CANADA FX DEBT-C$ closes near 6-week high as soft data hits US$

Wed Apr 3, 2013 4:41pm EDT

* C$ at C$1.0145, or 98.57 U.S. cents
    * Data on U.S. private-sector jobs, services disappoints
    * Canadian currency near 6-week high


    By Andrea Hopkins
    TORONTO, April 3 (Reuters) - The Canadian dollar rose
slightly and closed not far from six-week highs against its U.S.
counterpart on Wednesday as weaker-than-expected U.S.
private-employment and service-sector data sent global stock
markets and the U.S. dollar lower.
    U.S. companies hired at the weakest pace in five months in
March as recent strong demand for construction jobs evaporated,
while growth in the vast services sector slowed, signs that the
economic recovery could be hitting a soft patch. 
    The data sparked concern that the recent pick-up in U.S.
economic growth is losing momentum and provoked caution among
investors ahead of Friday's all-important government reports on
employment for March. Major stock markets, the U.S. dollar and
oil prices all fell in response.  
    The Canadian dollar briefly rose to C$1.0125 to the U.S.
dollar, the session high it hit on Tuesday, which was also its
strongest point since Feb. 20. But it pared those gains as stock
and commodity prices fell.
    Some traders were hesitant to take major positions ahead of
the outcome of meetings by key central banks in Europe and Asia
on Thursday and the U.S. payrolls report and the Canadian
employment report, both due on Friday.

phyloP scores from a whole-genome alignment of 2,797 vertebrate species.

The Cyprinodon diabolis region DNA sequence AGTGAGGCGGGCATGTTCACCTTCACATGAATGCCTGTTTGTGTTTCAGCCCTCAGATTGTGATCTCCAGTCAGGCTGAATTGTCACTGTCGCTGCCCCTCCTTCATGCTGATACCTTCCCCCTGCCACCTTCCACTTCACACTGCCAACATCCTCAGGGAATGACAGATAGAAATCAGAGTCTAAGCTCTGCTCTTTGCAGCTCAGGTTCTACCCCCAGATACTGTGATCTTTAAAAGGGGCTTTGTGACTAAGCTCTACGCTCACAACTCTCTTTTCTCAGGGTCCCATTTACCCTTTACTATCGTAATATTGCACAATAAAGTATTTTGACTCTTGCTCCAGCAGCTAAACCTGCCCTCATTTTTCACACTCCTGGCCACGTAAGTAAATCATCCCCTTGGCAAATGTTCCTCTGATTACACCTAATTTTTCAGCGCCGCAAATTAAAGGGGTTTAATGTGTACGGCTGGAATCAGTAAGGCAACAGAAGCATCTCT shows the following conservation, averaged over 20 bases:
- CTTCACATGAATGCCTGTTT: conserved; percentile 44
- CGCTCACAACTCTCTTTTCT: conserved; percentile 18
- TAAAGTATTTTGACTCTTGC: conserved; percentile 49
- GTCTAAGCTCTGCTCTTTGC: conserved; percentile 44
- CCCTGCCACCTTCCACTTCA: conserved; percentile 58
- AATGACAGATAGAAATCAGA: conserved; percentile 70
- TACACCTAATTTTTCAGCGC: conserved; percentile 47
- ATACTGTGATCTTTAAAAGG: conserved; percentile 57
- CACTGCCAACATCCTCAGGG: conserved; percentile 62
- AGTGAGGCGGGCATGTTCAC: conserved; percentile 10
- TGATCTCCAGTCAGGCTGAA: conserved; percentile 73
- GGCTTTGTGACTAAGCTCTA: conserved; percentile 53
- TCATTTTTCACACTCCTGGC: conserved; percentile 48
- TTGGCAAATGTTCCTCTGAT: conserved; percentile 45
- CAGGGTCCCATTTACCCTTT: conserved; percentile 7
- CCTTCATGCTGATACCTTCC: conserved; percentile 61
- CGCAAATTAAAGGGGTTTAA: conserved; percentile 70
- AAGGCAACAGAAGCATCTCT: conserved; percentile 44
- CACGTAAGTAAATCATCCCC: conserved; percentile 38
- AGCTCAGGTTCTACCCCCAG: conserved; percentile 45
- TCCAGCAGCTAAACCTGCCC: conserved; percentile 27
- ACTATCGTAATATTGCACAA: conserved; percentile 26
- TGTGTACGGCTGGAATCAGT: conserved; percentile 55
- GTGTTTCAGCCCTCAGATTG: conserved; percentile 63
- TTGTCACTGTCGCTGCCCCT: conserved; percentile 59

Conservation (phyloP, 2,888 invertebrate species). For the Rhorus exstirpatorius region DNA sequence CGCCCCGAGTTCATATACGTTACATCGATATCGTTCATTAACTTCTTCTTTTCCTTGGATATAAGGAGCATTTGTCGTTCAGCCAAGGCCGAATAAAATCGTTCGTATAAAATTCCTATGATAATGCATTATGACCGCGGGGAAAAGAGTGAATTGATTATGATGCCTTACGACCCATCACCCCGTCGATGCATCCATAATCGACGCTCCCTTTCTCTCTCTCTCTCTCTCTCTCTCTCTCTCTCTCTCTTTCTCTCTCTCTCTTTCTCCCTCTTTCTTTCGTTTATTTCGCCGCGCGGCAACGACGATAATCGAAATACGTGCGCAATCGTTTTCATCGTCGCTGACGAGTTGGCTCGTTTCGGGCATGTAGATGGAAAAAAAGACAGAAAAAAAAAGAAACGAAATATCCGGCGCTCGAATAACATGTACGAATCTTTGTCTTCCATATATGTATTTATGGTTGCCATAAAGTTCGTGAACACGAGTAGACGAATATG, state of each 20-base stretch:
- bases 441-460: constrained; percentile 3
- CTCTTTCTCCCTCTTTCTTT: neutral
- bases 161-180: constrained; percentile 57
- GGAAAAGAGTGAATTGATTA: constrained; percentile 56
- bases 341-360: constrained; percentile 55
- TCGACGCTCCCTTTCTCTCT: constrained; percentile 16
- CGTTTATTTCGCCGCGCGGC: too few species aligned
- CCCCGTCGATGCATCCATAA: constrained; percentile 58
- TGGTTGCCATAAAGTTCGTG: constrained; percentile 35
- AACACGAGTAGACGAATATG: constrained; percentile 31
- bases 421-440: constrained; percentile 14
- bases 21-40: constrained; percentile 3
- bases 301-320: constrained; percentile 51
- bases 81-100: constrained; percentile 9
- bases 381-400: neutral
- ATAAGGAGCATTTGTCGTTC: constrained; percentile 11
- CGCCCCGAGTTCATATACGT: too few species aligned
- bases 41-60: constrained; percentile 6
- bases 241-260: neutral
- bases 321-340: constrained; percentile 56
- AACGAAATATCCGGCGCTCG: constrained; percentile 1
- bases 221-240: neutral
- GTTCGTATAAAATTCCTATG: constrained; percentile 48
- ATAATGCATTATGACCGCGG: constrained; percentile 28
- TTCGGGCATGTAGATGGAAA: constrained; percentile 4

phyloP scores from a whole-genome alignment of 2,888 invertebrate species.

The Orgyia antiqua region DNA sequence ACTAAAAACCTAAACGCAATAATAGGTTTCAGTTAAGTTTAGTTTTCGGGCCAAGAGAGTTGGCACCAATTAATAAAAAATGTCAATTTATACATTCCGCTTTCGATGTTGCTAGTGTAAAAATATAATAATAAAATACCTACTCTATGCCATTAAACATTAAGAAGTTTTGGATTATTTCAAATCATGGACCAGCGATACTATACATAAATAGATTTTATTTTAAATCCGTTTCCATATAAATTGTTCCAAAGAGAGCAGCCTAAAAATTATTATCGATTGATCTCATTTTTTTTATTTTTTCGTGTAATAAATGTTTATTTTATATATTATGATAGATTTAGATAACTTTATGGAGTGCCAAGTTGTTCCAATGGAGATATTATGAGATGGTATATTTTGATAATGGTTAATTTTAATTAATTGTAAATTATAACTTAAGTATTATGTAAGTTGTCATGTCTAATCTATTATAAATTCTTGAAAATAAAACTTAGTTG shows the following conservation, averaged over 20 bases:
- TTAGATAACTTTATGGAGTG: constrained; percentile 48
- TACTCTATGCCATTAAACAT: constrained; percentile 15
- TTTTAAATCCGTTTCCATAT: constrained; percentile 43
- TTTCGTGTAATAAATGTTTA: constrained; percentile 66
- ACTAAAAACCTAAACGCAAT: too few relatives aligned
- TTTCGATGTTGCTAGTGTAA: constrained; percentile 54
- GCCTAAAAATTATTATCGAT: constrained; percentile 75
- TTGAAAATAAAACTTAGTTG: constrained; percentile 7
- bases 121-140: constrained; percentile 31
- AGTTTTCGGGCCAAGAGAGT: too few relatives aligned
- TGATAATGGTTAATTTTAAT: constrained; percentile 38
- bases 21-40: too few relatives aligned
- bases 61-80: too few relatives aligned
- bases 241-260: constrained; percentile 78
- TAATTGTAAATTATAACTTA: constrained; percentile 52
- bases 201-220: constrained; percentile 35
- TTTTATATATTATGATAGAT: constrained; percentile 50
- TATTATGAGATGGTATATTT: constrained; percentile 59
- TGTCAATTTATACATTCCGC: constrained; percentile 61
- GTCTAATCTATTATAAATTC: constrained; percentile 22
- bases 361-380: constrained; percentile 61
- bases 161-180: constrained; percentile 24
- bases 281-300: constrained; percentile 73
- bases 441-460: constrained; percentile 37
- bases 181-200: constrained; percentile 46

"It's a day of wait and see for the Canadian dollar. ECB
(European Central Bank) tomorrow, Bank of England, Bank of
Japan, and then of course the dual payrolls on Friday. That it
enough event and data risk to inspire a fair bit of price
action," said Jack Spitz, managing director of foreign exchange
at National Bank Financial.
    The Canadian dollar ended the North American
session at C$1.0145 to the greenback, or 98.57 U.S. cents,
slightly stronger than Tuesday's close of C$1.0149, or 98.53
U.S. cents.
     Canada's main stock index, the Toronto Stock Exchange's
S&P/TSX composite index, tumbled more than 2 percent
on Wednesday, as the sluggish U.S. economic data hurt investor
sentiment. 
    "What's notable about dollar-CAD today is lack of price
action amidst a fairly significant selloff on the TSX," Spitz
said. "That speaks to the breakdown of the traditional risk-on,
risk-off correlations that would normally have moved the
Canadian dollar weaker on a day like today." 
    The price of Canadian government debt was higher across the
curve, with the two-year bond up 2 Canadian cents to
yield 0.993 percent, and the benchmark 10-year bond 
rising 38 Canadian cents to yield 1.833 percent.
FILED UNDER:
A couple walks along the rough surf during sunset at Oahu's North Shore, December 26, 2013. REUTERS/Kevin Lamarque

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